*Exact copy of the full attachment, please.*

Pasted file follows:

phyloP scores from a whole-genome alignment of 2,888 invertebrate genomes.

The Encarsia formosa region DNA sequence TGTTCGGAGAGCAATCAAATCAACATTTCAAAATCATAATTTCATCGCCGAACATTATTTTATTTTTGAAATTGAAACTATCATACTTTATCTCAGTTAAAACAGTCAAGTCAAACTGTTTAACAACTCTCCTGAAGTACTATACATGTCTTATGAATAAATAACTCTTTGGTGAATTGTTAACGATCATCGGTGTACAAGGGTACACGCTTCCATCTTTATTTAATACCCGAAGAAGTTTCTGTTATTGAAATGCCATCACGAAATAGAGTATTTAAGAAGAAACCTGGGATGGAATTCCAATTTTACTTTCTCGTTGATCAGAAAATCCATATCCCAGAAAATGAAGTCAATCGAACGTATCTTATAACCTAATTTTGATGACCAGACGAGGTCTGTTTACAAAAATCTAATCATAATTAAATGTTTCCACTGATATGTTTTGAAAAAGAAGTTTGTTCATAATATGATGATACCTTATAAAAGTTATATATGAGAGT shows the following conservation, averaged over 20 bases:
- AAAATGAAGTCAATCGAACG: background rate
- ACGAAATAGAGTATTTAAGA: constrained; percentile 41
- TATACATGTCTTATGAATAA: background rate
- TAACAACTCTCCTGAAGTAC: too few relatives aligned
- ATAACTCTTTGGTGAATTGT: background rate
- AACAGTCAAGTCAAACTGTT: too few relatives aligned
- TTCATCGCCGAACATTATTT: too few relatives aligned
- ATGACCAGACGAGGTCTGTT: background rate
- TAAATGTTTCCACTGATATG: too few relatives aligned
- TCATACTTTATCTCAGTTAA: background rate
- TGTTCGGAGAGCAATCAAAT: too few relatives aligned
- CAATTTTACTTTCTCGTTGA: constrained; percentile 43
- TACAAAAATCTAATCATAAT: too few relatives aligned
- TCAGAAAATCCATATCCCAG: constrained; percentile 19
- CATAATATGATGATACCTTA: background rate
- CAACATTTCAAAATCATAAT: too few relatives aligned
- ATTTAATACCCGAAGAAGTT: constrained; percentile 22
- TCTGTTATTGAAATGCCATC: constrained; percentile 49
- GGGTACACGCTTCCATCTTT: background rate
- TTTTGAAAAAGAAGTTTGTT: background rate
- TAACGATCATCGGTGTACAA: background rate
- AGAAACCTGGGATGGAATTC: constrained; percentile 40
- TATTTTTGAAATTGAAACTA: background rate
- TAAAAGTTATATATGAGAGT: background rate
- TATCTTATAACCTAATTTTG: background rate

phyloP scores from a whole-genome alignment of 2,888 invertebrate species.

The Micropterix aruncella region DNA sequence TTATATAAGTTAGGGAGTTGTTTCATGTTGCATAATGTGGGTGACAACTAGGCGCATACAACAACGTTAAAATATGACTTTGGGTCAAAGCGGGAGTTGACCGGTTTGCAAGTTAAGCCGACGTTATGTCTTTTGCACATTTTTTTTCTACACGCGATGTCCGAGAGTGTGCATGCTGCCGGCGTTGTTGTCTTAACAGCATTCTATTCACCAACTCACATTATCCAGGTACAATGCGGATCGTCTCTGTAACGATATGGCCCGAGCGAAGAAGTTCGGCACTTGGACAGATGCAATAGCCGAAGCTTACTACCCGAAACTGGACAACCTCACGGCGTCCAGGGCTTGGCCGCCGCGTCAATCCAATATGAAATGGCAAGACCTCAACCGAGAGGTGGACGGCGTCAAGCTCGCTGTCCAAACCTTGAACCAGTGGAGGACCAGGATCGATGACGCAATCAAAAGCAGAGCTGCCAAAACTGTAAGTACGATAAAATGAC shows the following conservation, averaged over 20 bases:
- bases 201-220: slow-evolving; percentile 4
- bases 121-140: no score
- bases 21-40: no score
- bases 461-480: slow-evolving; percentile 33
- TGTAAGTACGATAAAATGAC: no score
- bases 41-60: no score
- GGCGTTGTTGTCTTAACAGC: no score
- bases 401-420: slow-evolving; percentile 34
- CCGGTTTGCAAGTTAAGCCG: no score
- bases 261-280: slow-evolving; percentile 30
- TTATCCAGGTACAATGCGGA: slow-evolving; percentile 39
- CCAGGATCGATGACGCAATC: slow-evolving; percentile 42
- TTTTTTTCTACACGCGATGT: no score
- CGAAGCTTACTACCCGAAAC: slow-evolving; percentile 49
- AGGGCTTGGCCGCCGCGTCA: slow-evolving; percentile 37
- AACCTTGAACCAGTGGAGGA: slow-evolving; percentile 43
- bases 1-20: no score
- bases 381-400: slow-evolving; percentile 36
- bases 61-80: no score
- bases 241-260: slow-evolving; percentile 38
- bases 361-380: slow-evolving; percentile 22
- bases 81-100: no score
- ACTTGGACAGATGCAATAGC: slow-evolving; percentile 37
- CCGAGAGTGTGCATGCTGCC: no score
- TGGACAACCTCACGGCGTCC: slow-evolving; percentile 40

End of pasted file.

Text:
phyloP scores from a whole-genome alignment of 2,888 invertebrate genomes.

The Encarsia formosa region DNA sequence TGTTCGGAGAGCAATCAAATCAACATTTCAAAATCATAATTTCATCGCCGAACATTATTTTATTTTTGAAATTGAAACTATCATACTTTATCTCAGTTAAAACAGTCAAGTCAAACTGTTTAACAACTCTCCTGAAGTACTATACATGTCTTATGAATAAATAACTCTTTGGTGAATTGTTAACGATCATCGGTGTACAAGGGTACACGCTTCCATCTTTATTTAATACCCGAAGAAGTTTCTGTTATTGAAATGCCATCACGAAATAGAGTATTTAAGAAGAAACCTGGGATGGAATTCCAATTTTACTTTCTCGTTGATCAGAAAATCCATATCCCAGAAAATGAAGTCAATCGAACGTATCTTATAACCTAATTTTGATGACCAGACGAGGTCTGTTTACAAAAATCTAATCATAATTAAATGTTTCCACTGATATGTTTTGAAAAAGAAGTTTGTTCATAATATGATGATACCTTATAAAAGTTATATATGAGAGT shows the following conservation, averaged over 20 bases:
- AAAATGAAGTCAATCGAACG: background rate
- ACGAAATAGAGTATTTAAGA: constrained; percentile 41
- TATACATGTCTTATGAATAA: background rate
- TAACAACTCTCCTGAAGTAC: too few relatives aligned
- ATAACTCTTTGGTGAATTGT: background rate
- AACAGTCAAGTCAAACTGTT: too few relatives aligned
- TTCATCGCCGAACATTATTT: too few relatives aligned
- ATGACCAGACGAGGTCTGTT: background rate
- TAAATGTTTCCACTGATATG: too few relatives aligned
- TCATACTTTATCTCAGTTAA: background rate
- TGTTCGGAGAGCAATCAAAT: too few relatives aligned
- CAATTTTACTTTCTCGTTGA: constrained; percentile 43
- TACAAAAATCTAATCATAAT: too few relatives aligned
- TCAGAAAATCCATATCCCAG: constrained; percentile 19
- CATAATATGATGATACCTTA: background rate
- CAACATTTCAAAATCATAAT: too few relatives aligned
- ATTTAATACCCGAAGAAGTT: constrained; percentile 22
- TCTGTTATTGAAATGCCATC: constrained; percentile 49
- GGGTACACGCTTCCATCTTT: background rate
- TTTTGAAAAAGAAGTTTGTT: background rate
- TAACGATCATCGGTGTACAA: background rate
- AGAAACCTGGGATGGAATTC: constrained; percentile 40
- TATTTTTGAAATTGAAACTA: background rate
- TAAAAGTTATATATGAGAGT: background rate
- TATCTTATAACCTAATTTTG: background rate

phyloP scores from a whole-genome alignment of 2,888 invertebrate species.

The Micropterix aruncella region DNA sequence TTATATAAGTTAGGGAGTTGTTTCATGTTGCATAATGTGGGTGACAACTAGGCGCATACAACAACGTTAAAATATGACTTTGGGTCAAAGCGGGAGTTGACCGGTTTGCAAGTTAAGCCGACGTTATGTCTTTTGCACATTTTTTTTCTACACGCGATGTCCGAGAGTGTGCATGCTGCCGGCGTTGTTGTCTTAACAGCATTCTATTCACCAACTCACATTATCCAGGTACAATGCGGATCGTCTCTGTAACGATATGGCCCGAGCGAAGAAGTTCGGCACTTGGACAGATGCAATAGCCGAAGCTTACTACCCGAAACTGGACAACCTCACGGCGTCCAGGGCTTGGCCGCCGCGTCAATCCAATATGAAATGGCAAGACCTCAACCGAGAGGTGGACGGCGTCAAGCTCGCTGTCCAAACCTTGAACCAGTGGAGGACCAGGATCGATGACGCAATCAAAAGCAGAGCTGCCAAAACTGTAAGTACGATAAAATGAC shows the following conservation, averaged over 20 bases:
- bases 201-220: slow-evolving; percentile 4
- bases 121-140: no score
- bases 21-40: no score
- bases 461-480: slow-evolving; percentile 33
- TGTAAGTACGATAAAATGAC: no score
- bases 41-60: no score
- GGCGTTGTTGTCTTAACAGC: no score
- bases 401-420: slow-evolving; percentile 34
- CCGGTTTGCAAGTTAAGCCG: no score
- bases 261-280: slow-evolving; percentile 30
- TTATCCAGGTACAATGCGGA: slow-evolving; percentile 39
- CCAGGATCGATGACGCAATC: slow-evolving; percentile 42
- TTTTTTTCTACACGCGATGT: no score
- CGAAGCTTACTACCCGAAAC: slow-evolving; percentile 49
- AGGGCTTGGCCGCCGCGTCA: slow-evolving; percentile 37
- AACCTTGAACCAGTGGAGGA: slow-evolving; percentile 43
- bases 1-20: no score
- bases 381-400: slow-evolving; percentile 36
- bases 61-80: no score
- bases 241-260: slow-evolving; percentile 38
- bases 361-380: slow-evolving; percentile 22
- bases 81-100: no score
- ACTTGGACAGATGCAATAGC: slow-evolving; percentile 37
- CCGAGAGTGTGCATGCTGCC: no score
- TGGACAACCTCACGGCGTCC: slow-evolving; percentile 40